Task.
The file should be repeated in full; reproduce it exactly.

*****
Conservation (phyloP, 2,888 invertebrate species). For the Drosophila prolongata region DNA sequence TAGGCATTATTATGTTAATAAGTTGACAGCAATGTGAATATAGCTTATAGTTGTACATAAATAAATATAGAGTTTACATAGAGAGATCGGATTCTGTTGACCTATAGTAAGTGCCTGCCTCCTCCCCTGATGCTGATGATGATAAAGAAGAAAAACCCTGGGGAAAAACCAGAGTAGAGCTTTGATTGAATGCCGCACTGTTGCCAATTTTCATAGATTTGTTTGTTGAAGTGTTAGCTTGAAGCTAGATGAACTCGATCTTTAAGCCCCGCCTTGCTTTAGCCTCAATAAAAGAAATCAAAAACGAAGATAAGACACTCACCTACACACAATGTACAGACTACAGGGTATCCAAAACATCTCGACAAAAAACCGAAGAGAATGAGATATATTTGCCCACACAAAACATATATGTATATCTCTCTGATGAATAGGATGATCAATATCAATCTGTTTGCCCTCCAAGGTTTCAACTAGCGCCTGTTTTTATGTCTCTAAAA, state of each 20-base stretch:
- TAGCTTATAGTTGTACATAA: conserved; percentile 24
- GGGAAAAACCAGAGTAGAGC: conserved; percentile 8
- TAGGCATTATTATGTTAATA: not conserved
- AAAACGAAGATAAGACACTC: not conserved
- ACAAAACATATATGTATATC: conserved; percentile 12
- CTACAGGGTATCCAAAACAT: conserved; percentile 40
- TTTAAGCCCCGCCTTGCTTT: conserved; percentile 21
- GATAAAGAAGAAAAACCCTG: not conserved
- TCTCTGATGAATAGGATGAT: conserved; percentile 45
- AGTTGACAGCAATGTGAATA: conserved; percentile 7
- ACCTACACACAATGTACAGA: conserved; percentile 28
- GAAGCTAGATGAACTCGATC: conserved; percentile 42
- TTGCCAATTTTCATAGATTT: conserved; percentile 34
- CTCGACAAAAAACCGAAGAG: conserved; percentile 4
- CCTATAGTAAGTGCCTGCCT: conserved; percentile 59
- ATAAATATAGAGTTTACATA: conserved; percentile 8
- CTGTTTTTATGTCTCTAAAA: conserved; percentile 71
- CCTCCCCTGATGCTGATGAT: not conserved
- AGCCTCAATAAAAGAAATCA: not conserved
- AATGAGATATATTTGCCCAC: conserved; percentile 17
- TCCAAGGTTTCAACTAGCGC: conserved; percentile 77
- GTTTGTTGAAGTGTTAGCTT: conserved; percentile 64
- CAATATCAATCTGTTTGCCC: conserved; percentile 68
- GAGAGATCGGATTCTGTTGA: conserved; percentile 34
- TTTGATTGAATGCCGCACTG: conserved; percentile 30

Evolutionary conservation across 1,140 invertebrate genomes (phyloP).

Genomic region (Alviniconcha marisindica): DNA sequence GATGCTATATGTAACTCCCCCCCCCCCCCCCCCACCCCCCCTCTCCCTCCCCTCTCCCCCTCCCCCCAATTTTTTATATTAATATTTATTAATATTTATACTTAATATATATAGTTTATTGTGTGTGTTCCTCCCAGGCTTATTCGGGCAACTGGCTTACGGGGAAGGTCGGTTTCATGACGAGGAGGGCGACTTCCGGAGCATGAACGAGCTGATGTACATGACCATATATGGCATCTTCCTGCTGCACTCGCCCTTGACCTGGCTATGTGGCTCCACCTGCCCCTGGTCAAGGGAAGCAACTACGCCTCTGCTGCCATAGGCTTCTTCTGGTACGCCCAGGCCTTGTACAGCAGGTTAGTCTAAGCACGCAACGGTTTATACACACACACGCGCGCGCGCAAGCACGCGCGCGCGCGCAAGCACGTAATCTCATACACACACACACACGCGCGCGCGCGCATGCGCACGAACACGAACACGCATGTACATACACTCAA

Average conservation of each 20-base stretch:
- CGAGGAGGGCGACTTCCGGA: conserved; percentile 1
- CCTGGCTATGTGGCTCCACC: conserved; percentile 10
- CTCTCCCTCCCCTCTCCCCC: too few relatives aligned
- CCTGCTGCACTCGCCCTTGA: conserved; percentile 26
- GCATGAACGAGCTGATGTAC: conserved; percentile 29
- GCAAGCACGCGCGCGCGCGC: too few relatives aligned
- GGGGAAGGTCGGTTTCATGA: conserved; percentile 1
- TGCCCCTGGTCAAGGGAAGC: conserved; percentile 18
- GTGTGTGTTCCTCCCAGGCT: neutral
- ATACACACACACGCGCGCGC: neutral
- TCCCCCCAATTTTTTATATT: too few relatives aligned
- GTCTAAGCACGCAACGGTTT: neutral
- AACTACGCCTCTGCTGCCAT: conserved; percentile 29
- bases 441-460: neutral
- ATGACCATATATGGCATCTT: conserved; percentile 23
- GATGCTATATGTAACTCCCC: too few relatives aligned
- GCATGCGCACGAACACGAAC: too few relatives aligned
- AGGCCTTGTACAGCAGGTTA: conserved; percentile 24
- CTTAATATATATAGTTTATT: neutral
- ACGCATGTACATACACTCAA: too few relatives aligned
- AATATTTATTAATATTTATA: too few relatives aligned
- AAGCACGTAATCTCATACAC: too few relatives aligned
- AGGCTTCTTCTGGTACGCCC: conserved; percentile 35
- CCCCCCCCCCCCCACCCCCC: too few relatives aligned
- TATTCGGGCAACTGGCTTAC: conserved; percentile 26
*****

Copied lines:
Conservation (phyloP, 2,888 invertebrate species). For the Drosophila prolongata region DNA sequence TAGGCATTATTATGTTAATAAGTTGACAGCAATGTGAATATAGCTTATAGTTGTACATAAATAAATATAGAGTTTACATAGAGAGATCGGATTCTGTTGACCTATAGTAAGTGCCTGCCTCCTCCCCTGATGCTGATGATGATAAAGAAGAAAAACCCTGGGGAAAAACCAGAGTAGAGCTTTGATTGAATGCCGCACTGTTGCCAATTTTCATAGATTTGTTTGTTGAAGTGTTAGCTTGAAGCTAGATGAACTCGATCTTTAAGCCCCGCCTTGCTTTAGCCTCAATAAAAGAAATCAAAAACGAAGATAAGACACTCACCTACACACAATGTACAGACTACAGGGTATCCAAAACATCTCGACAAAAAACCGAAGAGAATGAGATATATTTGCCCACACAAAACATATATGTATATCTCTCTGATGAATAGGATGATCAATATCAATCTGTTTGCCCTCCAAGGTTTCAACTAGCGCCTGTTTTTATGTCTCTAAAA, state of each 20-base stretch:
- TAGCTTATAGTTGTACATAA: conserved; percentile 24
- GGGAAAAACCAGAGTAGAGC: conserved; percentile 8
- TAGGCATTATTATGTTAATA: not conserved
- AAAACGAAGATAAGACACTC: not conserved
- ACAAAACATATATGTATATC: conserved; percentile 12
- CTACAGGGTATCCAAAACAT: conserved; percentile 40
- TTTAAGCCCCGCCTTGCTTT: conserved; percentile 21
- GATAAAGAAGAAAAACCCTG: not conserved
- TCTCTGATGAATAGGATGAT: conserved; percentile 45
- AGTTGACAGCAATGTGAATA: conserved; percentile 7
- ACCTACACACAATGTACAGA: conserved; percentile 28
- GAAGCTAGATGAACTCGATC: conserved; percentile 42
- TTGCCAATTTTCATAGATTT: conserved; percentile 34
- CTCGACAAAAAACCGAAGAG: conserved; percentile 4
- CCTATAGTAAGTGCCTGCCT: conserved; percentile 59
- ATAAATATAGAGTTTACATA: conserved; percentile 8
- CTGTTTTTATGTCTCTAAAA: conserved; percentile 71
- CCTCCCCTGATGCTGATGAT: not conserved
- AGCCTCAATAAAAGAAATCA: not conserved
- AATGAGATATATTTGCCCAC: conserved; percentile 17
- TCCAAGGTTTCAACTAGCGC: conserved; percentile 77
- GTTTGTTGAAGTGTTAGCTT: conserved; percentile 64
- CAATATCAATCTGTTTGCCC: conserved; percentile 68
- GAGAGATCGGATTCTGTTGA: conserved; percentile 34
- TTTGATTGAATGCCGCACTG: conserved; percentile 30

Evolutionary conservation across 1,140 invertebrate genomes (phyloP).

Genomic region (Alviniconcha marisindica): DNA sequence GATGCTATATGTAACTCCCCCCCCCCCCCCCCCACCCCCCCTCTCCCTCCCCTCTCCCCCTCCCCCCAATTTTTTATATTAATATTTATTAATATTTATACTTAATATATATAGTTTATTGTGTGTGTTCCTCCCAGGCTTATTCGGGCAACTGGCTTACGGGGAAGGTCGGTTTCATGACGAGGAGGGCGACTTCCGGAGCATGAACGAGCTGATGTACATGACCATATATGGCATCTTCCTGCTGCACTCGCCCTTGACCTGGCTATGTGGCTCCACCTGCCCCTGGTCAAGGGAAGCAACTACGCCTCTGCTGCCATAGGCTTCTTCTGGTACGCCCAGGCCTTGTACAGCAGGTTAGTCTAAGCACGCAACGGTTTATACACACACACGCGCGCGCGCAAGCACGCGCGCGCGCGCAAGCACGTAATCTCATACACACACACACACGCGCGCGCGCGCATGCGCACGAACACGAACACGCATGTACATACACTCAA

Average conservation of each 20-base stretch:
- CGAGGAGGGCGACTTCCGGA: conserved; percentile 1
- CCTGGCTATGTGGCTCCACC: conserved; percentile 10
- CTCTCCCTCCCCTCTCCCCC: too few relatives aligned
- CCTGCTGCACTCGCCCTTGA: conserved; percentile 26
- GCATGAACGAGCTGATGTAC: conserved; percentile 29
- GCAAGCACGCGCGCGCGCGC: too few relatives aligned
- GGGGAAGGTCGGTTTCATGA: conserved; percentile 1
- TGCCCCTGGTCAAGGGAAGC: conserved; percentile 18
- GTGTGTGTTCCTCCCAGGCT: neutral
- ATACACACACACGCGCGCGC: neutral
- TCCCCCCAATTTTTTATATT: too few relatives aligned
- GTCTAAGCACGCAACGGTTT: neutral
- AACTACGCCTCTGCTGCCAT: conserved; percentile 29
- bases 441-460: neutral
- ATGACCATATATGGCATCTT: conserved; percentile 23
- GATGCTATATGTAACTCCCC: too few relatives aligned
- GCATGCGCACGAACACGAAC: too few relatives aligned
- AGGCCTTGTACAGCAGGTTA: conserved; percentile 24
- CTTAATATATATAGTTTATT: neutral
- ACGCATGTACATACACTCAA: too few relatives aligned
- AATATTTATTAATATTTATA: too few relatives aligned
- AAGCACGTAATCTCATACAC: too few relatives aligned
- AGGCTTCTTCTGGTACGCCC: conserved; percentile 35
- CCCCCCCCCCCCCACCCCCC: too few relatives aligned
- TATTCGGGCAACTGGCTTAC: conserved; percentile 26